A Malaysian man said he nearly fainted when he recieved a $218 trillion phone bill and was ordered to pay up within 10 days or face prosecution, a newspaper reported Monday.In most other situations, it would be amazing to me that someone at the company had actually thought the outlandish charges might be correct...except that something similar (albeit on a much smaller scale) happened to me in college.
Yahaya Wahab said he disconnected his late father's phone line in January after he died and settled the 84 ringgit ($23) bill, the New Straits Times reported.
But Telekom Malaysia later sent him a 806,400,000,000,000.01 ringgit ($218 trillion) bill for recent telephone calls along with orders to settle within 10 days or face legal proceedings, the newspaper reported.
It wasn't clear whether the bill was a mistake, or if Yahaya's father's phone line was used illegally after after his death.
"If the company wants to seek legal action as mentioned in the letter, I'm ready to face it," the paper quoted Yahaya as saying. "In fact, I can't wait to face it," he said.
One year during grad school, two friends and I rented a great two-story townhouse in Denton. One of the guys had his mom come down and help him move in, and she said she would help us get the utilities hooked up through the city. Since the power, etc. was on when we got there, we assumed she had done so. We were curious as to why we didn't get any bills during the fall semester, but since I was used to living in a place where all the bills were paid, I didn't think much of it until we got a notice hung on our door in December that said we had to sign up for service within a few days or the power would be cut off (evidently, the one guy's mom never did hook us up, and the townhouse was listed as vacant, but the city noticed that utilities were being consumed).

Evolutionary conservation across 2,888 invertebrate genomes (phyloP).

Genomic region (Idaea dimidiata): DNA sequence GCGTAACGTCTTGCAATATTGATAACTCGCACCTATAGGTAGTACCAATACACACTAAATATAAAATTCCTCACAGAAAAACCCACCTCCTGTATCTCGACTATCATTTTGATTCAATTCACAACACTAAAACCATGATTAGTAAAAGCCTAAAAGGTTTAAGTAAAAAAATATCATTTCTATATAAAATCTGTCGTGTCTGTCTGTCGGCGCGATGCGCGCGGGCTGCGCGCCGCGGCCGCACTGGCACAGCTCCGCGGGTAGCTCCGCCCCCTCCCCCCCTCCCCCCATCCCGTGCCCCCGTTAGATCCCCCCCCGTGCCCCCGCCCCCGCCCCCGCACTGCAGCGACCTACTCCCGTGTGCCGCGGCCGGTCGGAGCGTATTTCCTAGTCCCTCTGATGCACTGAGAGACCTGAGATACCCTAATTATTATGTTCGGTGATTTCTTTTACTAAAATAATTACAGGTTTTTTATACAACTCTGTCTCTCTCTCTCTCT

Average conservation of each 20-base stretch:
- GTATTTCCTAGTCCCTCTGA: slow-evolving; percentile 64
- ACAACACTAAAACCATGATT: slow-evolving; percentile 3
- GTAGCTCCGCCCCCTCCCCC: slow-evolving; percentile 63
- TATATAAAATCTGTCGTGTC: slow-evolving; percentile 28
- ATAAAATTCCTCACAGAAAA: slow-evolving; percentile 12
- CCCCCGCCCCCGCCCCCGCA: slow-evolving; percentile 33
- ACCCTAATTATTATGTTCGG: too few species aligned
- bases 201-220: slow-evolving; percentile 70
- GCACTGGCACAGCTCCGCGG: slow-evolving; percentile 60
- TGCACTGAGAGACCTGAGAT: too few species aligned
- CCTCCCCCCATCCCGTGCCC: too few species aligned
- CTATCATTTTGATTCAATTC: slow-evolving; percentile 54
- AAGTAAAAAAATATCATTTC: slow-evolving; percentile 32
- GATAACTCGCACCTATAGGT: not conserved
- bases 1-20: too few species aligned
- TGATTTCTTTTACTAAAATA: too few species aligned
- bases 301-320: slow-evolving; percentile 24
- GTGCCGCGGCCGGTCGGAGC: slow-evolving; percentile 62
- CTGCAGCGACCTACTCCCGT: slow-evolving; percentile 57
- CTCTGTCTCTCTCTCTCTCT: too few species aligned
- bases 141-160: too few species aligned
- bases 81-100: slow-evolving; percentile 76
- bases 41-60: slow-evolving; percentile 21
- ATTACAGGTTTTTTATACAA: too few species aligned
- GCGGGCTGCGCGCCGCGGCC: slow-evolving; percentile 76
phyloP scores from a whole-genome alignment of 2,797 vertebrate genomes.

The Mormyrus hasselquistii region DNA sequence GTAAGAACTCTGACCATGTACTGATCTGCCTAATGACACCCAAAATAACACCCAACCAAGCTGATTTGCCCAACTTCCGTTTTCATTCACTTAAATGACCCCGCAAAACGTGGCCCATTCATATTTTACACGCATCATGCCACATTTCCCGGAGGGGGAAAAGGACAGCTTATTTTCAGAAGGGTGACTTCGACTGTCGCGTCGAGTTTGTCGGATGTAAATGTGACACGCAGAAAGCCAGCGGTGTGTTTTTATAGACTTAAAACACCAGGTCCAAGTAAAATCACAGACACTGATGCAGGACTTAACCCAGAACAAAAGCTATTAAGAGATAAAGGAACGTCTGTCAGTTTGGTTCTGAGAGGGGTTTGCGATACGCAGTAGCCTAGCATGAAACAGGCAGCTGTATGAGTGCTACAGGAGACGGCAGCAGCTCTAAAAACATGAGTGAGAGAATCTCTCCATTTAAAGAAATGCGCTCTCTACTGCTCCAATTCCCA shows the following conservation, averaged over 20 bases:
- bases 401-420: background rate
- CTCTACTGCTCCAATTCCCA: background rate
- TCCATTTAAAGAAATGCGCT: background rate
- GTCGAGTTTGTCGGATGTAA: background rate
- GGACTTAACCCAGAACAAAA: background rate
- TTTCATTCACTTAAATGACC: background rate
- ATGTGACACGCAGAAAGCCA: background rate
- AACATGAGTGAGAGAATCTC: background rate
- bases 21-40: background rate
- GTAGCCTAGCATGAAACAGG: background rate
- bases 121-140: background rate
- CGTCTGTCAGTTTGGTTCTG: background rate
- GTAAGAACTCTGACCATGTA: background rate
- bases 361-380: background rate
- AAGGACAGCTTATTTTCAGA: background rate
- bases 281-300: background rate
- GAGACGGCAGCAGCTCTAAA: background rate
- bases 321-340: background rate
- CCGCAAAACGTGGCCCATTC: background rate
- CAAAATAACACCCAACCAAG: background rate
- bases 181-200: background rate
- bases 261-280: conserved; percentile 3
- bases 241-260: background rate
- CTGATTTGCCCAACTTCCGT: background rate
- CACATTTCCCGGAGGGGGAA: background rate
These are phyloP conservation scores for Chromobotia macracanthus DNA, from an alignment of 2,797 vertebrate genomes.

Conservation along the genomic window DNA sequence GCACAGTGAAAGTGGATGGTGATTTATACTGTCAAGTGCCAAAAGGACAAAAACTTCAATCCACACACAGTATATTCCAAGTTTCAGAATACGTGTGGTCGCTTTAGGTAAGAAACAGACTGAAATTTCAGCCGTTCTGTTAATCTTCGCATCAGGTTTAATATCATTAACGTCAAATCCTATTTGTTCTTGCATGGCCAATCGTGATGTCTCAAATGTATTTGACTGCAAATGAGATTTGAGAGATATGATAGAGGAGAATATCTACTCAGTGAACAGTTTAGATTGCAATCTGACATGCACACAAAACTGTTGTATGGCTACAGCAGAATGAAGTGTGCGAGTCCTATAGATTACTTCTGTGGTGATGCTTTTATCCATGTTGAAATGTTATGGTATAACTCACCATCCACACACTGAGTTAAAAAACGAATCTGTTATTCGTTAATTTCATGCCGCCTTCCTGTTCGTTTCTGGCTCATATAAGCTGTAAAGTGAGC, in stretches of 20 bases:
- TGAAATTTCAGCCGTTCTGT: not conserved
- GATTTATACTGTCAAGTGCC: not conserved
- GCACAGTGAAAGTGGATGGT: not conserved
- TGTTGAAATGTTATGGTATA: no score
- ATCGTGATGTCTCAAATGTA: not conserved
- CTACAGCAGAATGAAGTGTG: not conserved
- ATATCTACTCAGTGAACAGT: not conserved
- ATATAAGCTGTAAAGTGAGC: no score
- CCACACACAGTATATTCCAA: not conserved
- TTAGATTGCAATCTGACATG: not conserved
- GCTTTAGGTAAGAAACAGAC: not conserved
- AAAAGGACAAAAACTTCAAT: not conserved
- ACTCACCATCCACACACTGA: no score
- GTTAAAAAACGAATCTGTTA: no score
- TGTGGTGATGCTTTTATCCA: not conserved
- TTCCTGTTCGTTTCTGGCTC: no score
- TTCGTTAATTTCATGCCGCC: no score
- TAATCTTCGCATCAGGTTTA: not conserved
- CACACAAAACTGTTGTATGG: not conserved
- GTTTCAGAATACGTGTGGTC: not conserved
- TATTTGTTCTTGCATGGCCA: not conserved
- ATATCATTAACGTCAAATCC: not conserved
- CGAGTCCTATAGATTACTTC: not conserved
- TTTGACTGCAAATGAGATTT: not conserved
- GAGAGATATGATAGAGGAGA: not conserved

I went down to the city and got us registered, and they said a bill would be forthcoming. I figured that it might be a few hundred bucks, since we'd been in there for four months by then. But nothing could prepare me for that first statement, which said that we owed the city $2554...that's right, two thousand, five hundred and fifty-four dollars. There was no way that could be right--could it?
Thus began my saga at City Hall, which I visited quite a few times over the next several months--my first encounter with big bureaucracy (which might explain my disdain for such things). At one point, they actually were trying to tell me that it was possible that the bill was correct (despite my protestations that, even if we had kept every light on 24/7, ran all the stereo systems and TV's constantly, and turned on every electronic keyboard in the house, there was no way we could have used over $2500 worth of energy in four months).
Eventually, they figured it out--there had been new meters installed during the first semester we were there, so the (incorrect) calculations were made by comparing the number on the new meter from the last number on the old one. Even then, it took a while longer to set up a payment plan; a really helpful customer service lady (the only sane person in the loop) came up with a really good one for us, but it almost got nixed when a too-full-of-himself supervisor said, wait, she's only a customer service rep- a supervisor has to authorize such a plan. I wanted to smack him right then and there, but I think we eventually went over his head and got the original plan approved.
So I hope the Malaysian guy has at least similar luck, if not better luck than I had; sometimes you really can fight City Hall and win.
Animal story #1: I used to do animal stories all the time on my KNTU show in college, and quite a few have come over in the past few days. First--a guy in Illinois couldn't come up with the money to spring his dog out of the pound, so he went in and stole the dog back (he got caught and has been charged with theft).
Animal story #2: Rescuers go to great lengths to save a cat that's stuck in a wall in a Greenwich Village, NY deli. (UPDATE: She's still stuck.)